How wonderful to be able to pass matters on to councillors at a ‘higher level’!

Three millenia in Chilton.

Chilton in 1597, when Elizabeth 1 was on the throne.

 At last week’s meeting of Little Waldingfield History Society, local historian David Burnett spoke to an audience of more than 40 people on the subject ‘Chilton, the first Three Thousand Years.’

I wrote a short comment on this site about the brilliant book that David has written on this subject at the time of its publication in September 2015.  The post can be found HERE

Andy Sheppard has written a detailed review of David’s talk, which was much enjoyed by all who attended.  It can be found on the LWHS tab above.

 Chilton Hall with moat.

The next two events of the Society will be at 7.30 in The Parish Room, Little Waldingfield.
On Wednesday 15th March, Geoffrey Robinson will tell the tale of Suffolk Pioneer Henry Adams Cupper, and take his audience on a transatlantic journey into the unknown.
On Wednesday 19th April, Ashley Cooper will tell the group about the myriad connections between Suffolk and India.

Visitors are very welcome to attend.

Thursday, February 16, 2017

Nasty scam reported in Essex!

 A nasty scam has been reported by Trading Standards in Essex, which, for many of us in South Suffolk is just down the road!  Please see the message and advice from Suffolk Trading Standards below.

We have been advised by Essex Trading Standards that they have received three reports of roofers calling at homes, claiming to be from Trading Standards.

The callers are claiming that a roofer who recently carried out work is being investigated. The caller claims that they can carry out a survey of the resident’s roof and that they will be able to claim compensation as part of the investigation. They are then asking the resident for sums of around £2,000.

Trading Standards Officers are highly unlikely to visit a consumer’s home unless they have already been asked to by the consumer or a trusted friend or relative.

Trading Standards Officers will NEVER ask a resident for money.

There are certain precautions that can be taken to guard against doorstep callers:

·         Fit and use a door security chain when you open the door.
·         Check the identification of a caller by ringing their employer. Use the telephone number from your telephone book and not one they might supply.
·         Do not let anyone to carry out work on your house until you get a second opinion and never agree to callers who say “we are only in the area today”.
·         Never keep large sums of money in the house and keep purses out of sight, not near the door.

For further information or advice on consumer issues or rogue traders please use the following contacts:

Phone: 0345 4040 506

Monday, February 13, 2017

Lavenham Chapel of Rest to be restored

I read in the Parish Council Lavenham Spring Newsletter that the council intends to restore the chapel in Lavenham Cemetery.

The red brick building, which I suspect is of late Victorian vintage, was once used as a chapel of rest.   Having fallen into disuse many years ago, it was vandalised in 2008 and stained glass was destroyed.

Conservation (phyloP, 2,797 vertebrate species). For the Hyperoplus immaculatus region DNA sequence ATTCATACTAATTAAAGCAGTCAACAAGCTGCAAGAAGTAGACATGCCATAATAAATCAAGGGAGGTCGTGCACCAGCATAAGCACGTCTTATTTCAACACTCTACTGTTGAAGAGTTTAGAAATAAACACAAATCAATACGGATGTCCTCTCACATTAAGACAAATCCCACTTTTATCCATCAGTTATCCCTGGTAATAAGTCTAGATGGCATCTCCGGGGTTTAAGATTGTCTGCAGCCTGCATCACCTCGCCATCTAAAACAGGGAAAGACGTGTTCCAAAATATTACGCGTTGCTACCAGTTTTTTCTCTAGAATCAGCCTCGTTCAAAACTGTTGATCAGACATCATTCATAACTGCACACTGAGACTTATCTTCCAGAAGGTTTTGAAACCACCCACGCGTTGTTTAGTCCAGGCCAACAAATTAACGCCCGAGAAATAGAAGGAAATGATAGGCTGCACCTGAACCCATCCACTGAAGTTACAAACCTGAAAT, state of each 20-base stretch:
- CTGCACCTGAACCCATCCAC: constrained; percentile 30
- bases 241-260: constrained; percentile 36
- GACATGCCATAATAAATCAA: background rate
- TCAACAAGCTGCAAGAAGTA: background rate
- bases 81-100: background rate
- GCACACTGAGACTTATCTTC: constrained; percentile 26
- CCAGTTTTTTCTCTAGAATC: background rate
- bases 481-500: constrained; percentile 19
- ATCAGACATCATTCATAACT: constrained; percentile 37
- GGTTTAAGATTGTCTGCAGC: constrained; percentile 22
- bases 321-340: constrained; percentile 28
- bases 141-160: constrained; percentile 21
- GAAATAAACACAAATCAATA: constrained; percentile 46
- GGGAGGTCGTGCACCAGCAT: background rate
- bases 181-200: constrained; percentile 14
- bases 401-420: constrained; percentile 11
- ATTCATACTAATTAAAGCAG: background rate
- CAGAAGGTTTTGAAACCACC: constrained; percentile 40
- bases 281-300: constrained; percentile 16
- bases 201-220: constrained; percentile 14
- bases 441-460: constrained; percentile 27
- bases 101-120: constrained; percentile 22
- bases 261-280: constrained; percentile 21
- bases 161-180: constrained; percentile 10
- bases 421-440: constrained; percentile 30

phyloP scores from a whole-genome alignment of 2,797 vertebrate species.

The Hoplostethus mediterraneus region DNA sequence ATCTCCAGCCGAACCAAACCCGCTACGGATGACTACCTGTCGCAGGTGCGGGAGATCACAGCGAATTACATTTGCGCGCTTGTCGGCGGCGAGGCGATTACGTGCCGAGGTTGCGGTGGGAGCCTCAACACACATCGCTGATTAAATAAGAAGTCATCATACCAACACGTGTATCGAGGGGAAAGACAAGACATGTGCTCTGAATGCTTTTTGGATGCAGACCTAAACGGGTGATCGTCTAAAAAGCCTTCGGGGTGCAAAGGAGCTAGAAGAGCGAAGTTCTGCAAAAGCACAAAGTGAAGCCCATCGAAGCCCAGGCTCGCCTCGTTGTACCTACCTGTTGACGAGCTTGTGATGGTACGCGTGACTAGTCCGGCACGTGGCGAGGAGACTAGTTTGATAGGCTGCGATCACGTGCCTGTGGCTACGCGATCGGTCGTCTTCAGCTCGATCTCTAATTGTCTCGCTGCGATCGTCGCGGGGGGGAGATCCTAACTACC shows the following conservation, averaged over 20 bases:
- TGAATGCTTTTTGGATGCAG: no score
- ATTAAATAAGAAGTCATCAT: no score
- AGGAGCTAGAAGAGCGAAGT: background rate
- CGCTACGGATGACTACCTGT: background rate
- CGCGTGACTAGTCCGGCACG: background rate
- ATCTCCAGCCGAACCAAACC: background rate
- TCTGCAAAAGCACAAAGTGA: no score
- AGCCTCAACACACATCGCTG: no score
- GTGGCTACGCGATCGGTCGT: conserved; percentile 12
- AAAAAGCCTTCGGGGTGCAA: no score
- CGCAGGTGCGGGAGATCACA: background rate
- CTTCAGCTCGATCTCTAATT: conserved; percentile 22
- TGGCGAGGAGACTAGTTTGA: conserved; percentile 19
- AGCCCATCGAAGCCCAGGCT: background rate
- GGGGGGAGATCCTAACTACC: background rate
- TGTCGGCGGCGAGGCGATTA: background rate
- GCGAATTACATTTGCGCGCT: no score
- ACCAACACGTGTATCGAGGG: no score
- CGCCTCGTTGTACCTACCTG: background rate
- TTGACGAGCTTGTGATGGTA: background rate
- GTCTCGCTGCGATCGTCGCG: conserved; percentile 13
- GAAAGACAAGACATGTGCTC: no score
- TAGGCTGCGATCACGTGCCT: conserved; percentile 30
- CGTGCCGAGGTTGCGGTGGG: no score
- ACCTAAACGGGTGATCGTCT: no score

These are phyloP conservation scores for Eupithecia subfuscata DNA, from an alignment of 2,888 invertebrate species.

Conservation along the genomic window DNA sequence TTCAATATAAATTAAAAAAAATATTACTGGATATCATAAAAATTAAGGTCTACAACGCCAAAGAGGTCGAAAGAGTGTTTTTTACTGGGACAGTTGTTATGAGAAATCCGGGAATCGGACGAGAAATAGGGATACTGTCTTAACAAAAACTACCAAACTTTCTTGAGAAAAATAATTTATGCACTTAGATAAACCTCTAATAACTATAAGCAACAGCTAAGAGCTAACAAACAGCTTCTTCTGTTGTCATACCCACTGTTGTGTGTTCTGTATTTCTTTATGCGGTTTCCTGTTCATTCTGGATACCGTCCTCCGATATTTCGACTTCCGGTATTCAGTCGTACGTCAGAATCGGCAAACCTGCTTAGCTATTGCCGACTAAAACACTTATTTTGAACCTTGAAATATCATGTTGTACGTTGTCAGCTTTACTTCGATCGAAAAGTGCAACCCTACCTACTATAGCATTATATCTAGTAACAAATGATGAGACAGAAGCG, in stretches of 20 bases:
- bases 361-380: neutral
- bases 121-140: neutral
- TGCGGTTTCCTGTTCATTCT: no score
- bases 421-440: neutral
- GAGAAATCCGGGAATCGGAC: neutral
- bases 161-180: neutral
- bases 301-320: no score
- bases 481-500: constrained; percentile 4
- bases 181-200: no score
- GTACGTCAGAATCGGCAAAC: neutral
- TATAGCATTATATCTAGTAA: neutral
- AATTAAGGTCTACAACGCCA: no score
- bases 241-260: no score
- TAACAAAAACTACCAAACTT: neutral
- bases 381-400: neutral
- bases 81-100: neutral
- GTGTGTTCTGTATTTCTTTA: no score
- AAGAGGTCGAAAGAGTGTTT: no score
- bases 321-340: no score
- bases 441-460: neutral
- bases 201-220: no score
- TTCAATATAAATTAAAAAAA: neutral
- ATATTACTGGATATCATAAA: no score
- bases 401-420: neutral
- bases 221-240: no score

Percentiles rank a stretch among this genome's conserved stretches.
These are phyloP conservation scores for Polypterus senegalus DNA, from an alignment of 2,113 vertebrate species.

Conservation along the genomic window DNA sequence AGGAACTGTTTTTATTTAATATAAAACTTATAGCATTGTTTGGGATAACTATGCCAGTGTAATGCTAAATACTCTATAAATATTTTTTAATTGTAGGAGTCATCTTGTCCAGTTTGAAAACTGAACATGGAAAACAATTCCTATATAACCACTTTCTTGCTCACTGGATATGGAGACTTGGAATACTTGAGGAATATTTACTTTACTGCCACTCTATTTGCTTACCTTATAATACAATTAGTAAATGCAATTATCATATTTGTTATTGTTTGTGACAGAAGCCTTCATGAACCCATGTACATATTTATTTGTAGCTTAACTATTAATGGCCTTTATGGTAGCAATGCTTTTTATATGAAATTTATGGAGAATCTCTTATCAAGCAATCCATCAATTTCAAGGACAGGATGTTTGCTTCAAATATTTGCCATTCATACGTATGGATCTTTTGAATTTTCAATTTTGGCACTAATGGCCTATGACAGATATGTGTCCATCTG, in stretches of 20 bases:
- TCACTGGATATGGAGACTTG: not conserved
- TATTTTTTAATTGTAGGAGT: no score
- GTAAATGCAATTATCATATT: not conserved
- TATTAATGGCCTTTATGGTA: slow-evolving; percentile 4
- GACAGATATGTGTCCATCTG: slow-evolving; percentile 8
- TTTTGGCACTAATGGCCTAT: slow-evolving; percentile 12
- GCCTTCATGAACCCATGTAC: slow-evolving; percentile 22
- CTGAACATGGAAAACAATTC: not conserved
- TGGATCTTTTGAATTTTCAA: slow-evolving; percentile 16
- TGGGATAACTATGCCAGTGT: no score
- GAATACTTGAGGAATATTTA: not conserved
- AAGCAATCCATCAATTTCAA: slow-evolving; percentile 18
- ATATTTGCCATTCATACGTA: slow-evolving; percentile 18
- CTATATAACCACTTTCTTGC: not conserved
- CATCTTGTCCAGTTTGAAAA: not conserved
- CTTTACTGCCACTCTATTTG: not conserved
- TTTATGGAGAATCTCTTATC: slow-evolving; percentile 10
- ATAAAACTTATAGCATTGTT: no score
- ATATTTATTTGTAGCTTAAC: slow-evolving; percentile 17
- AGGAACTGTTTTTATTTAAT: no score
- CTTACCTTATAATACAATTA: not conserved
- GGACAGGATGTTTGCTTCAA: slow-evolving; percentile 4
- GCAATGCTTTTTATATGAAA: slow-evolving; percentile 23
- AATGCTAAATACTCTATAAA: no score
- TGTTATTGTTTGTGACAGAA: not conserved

The bell from the Chapel, pictured below, which is dated 1896, was removed from the chapel in 1979 for safety reasons and now hangs to the rear of the Guildhall, adjacent to the village lock up and mortuary.

These days it seems it is used by some residents for storage.

If you want to assist with the restoration the Parish Council writes

'As a first step over the weekend of 13/14th May, we are asking all users of the Chapel to help us clear out the space. Any items to be retained must be taken to a new location, and anything unwanted can be dumped in the skips that will be available. Anything unclaimed will be dumped in the skips.'

Saturday, February 11, 2017

Just doing his job, the sad tale of the monk, John Lakenheath

An impression of the Abbey at Bury St Edmunds prior to the Reformation

Don’t be too efficient because it could end in tears.

This is the message that might be taken away from a recent article on the British Library's Mediaeval Manuscripts site.  This tells the sad story of one John Lakenheath, a monk at th abbey in Bury St Edmunds at the time of the Peasants Revolt that took place in the summer of 1381.

Of course in Sudbury we all know about the late Fourteenth Century disturbances due to the sticky end that was met by our very own Simon of Sudbury, who was unfortunate enough to be Archbishop of Canterbury at the time.

This story from nearby Bury St Edmunds is no less gruesome and the fate of the victim possibly even more undeserved.

Lakenheath had made the mistake of reconstructing the abbey's  manor records which had been damaged in a much earlier riot by the local townspeople in 1327.  He created a book containing the information called the Lakenheath Register, which has survived to this day in the British Library.  

John Lakenheath;s introduction to his Register
 John was very proud of his work which was completed just a couple of years before the later troubles.   The existence of the Register meant, of course, that the monks were better able to continue to collect dues and fines from their properties.   It seems that they had set about this work with a vigour that was not much appreciated by the locals.  As a result when the abbey was attacked during the Revolt,  Lakenheath was singled out, among others,  for revenge.  The full story, with quotes from Lakenheath himself, and a witness of his fate,  can be found HERE.